A Pragmatics Analysis of Negation in Selected U.S and Nigerian Presidential Speeches

Filed in Articles by on November 21, 2022

A Pragmatic Analysis of Negation in Selected U.S and Nigerian Presidential Speeches.


This study analyses and discusses the pragmatical negation in selected U.S and Nigerian presidential speeches.

It first examined the process of speaking as a form of intimated and supportive relationship that serves as the cement that holds friendships, families, communities, societies, and government together.

The focus is on political discourse which is closely related to power, that puts certain political-economic, and social ideas into practice.

Text of acceptance and inauguration speeches of President Barak Obama of the U.S.A and President Goodluck Jonathan of Nigeria are selected to be the working data.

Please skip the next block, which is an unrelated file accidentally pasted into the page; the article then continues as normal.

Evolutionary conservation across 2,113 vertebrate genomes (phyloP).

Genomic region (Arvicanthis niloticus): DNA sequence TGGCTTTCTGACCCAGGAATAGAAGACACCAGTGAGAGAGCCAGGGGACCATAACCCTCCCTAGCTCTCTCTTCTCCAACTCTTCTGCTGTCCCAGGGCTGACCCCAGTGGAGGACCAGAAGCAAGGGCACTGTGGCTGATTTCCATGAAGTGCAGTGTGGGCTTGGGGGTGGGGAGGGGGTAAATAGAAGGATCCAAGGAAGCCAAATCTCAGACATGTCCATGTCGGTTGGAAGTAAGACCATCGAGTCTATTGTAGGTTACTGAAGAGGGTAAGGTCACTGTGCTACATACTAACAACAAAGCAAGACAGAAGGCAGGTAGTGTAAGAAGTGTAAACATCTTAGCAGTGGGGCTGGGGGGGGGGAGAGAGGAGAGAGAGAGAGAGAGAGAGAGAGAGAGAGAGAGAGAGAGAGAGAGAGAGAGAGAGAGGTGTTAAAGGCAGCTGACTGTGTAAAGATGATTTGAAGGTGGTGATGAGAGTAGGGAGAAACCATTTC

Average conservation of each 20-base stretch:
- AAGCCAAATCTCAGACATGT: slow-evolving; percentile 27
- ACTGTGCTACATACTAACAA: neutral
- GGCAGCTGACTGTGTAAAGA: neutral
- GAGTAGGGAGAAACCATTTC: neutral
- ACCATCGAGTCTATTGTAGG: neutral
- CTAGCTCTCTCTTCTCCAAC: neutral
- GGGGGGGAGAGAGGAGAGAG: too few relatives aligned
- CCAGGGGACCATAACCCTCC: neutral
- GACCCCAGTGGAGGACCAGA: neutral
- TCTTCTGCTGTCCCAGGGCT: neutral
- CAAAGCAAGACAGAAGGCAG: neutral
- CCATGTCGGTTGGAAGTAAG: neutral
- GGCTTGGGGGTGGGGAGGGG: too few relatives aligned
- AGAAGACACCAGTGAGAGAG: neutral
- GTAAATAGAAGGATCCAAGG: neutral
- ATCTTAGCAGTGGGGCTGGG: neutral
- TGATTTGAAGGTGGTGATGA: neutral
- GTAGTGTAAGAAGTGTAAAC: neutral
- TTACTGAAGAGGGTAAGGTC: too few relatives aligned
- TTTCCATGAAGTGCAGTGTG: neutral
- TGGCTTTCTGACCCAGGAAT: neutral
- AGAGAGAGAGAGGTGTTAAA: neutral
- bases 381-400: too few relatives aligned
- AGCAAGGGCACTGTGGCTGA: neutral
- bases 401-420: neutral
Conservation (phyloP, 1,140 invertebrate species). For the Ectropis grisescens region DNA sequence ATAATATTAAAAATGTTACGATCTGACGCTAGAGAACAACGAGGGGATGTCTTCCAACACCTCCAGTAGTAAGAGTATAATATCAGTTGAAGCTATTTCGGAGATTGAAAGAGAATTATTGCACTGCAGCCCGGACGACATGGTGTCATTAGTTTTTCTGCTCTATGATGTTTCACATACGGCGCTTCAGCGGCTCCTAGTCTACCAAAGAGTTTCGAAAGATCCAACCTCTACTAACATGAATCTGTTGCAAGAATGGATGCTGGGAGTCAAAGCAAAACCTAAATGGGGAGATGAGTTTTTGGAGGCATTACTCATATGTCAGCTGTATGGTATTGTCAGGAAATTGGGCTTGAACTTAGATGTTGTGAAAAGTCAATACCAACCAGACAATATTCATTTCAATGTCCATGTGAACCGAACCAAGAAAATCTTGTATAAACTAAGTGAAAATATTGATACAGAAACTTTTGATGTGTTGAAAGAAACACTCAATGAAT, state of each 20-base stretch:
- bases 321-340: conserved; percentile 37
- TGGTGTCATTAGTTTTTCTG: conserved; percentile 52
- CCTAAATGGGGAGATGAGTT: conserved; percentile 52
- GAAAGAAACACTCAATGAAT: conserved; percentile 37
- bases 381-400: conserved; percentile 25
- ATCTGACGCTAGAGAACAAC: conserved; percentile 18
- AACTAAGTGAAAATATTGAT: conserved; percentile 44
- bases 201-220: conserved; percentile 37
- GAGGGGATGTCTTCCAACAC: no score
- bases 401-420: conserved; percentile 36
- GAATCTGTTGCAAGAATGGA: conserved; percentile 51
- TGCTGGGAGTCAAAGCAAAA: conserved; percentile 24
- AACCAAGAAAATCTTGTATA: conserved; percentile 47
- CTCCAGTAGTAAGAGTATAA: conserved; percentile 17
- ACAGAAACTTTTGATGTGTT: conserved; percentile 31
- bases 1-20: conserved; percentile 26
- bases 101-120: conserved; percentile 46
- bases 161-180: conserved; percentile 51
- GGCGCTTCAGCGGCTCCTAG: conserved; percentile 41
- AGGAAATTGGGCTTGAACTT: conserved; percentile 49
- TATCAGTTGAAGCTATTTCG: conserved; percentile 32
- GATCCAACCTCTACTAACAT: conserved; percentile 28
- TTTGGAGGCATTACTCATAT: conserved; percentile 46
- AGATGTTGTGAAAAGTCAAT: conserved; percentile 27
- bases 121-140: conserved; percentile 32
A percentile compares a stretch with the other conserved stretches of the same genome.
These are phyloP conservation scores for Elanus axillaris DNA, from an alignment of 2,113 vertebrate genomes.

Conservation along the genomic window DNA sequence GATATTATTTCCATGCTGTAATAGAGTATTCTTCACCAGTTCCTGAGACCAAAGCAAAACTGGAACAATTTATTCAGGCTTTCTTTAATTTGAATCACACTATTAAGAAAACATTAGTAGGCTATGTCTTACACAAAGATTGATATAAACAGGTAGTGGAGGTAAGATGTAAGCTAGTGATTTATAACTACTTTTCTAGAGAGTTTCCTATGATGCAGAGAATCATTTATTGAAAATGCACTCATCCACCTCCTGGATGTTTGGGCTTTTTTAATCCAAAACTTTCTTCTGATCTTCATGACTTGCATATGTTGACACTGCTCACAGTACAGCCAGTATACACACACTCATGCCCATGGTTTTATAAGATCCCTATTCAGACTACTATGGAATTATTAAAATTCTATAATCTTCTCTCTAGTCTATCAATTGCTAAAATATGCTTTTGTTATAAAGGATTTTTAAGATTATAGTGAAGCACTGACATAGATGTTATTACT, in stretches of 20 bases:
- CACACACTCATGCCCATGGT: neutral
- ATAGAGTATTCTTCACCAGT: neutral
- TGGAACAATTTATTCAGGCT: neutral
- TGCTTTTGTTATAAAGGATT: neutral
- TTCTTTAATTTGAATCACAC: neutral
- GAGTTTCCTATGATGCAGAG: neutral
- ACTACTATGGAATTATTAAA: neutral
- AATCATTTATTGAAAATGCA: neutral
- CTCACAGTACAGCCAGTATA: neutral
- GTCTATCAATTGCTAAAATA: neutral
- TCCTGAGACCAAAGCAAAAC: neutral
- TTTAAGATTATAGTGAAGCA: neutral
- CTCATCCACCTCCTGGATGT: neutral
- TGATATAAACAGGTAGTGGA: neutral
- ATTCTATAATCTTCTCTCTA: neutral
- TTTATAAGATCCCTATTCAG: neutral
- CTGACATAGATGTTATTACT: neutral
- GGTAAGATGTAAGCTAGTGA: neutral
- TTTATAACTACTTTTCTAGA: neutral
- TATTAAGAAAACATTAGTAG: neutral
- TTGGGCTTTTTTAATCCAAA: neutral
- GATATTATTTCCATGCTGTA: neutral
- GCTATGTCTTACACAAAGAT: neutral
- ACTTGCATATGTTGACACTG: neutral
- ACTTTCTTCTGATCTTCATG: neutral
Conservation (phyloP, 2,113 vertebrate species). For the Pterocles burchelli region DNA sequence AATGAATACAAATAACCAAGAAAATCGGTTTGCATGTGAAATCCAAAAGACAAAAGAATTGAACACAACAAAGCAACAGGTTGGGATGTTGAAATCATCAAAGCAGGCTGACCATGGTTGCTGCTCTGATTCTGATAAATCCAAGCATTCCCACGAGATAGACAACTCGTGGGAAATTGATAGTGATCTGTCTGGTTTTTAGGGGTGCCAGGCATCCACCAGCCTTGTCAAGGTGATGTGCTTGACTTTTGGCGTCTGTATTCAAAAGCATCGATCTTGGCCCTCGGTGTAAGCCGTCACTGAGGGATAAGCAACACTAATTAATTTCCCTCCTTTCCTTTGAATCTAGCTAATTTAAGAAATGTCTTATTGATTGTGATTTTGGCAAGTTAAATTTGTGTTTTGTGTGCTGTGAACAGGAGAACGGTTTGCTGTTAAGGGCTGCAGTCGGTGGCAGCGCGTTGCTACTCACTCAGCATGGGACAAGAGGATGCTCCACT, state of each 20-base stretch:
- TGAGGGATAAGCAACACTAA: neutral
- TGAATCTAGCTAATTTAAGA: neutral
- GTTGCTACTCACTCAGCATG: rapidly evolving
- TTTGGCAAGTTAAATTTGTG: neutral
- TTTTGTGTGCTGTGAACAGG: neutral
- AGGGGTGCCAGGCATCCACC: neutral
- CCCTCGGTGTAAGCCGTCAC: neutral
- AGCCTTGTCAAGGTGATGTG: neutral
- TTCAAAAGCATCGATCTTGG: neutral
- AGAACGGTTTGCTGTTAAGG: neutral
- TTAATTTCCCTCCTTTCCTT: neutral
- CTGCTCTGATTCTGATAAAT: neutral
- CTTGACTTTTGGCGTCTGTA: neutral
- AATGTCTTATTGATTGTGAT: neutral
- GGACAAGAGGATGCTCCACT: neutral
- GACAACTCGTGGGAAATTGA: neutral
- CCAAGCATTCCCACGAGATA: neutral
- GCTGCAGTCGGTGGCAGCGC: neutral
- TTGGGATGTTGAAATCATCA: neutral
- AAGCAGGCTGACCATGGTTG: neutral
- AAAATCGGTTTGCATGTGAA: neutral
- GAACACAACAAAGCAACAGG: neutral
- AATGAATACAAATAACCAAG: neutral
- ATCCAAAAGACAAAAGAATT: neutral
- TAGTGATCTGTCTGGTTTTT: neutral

Three components, Description, Interpretation, and Explanation were used as the bases for analysis and discussions.



Most of our social lives depend on speaking to one another. It is the way we form intimate and supportive relationships.

The mind of one human can reach the mind of another by a process of speaking. Speaking is the cement that holds friendship, families, communities, societies, and government together (Philips, Kougi, and Kelly 1985).

For any meaningful development and change to take place in a society, people must first speak out. At a formal level of interaction, there are many forms of public discourse, which among others include sermons, debates, and political speeches.

Central to all public discourse is language. A language is an indispensable tool more especially in political discourse. Schaffer (1996:1) supports the argument, which put forward, language as an octant factor in political space.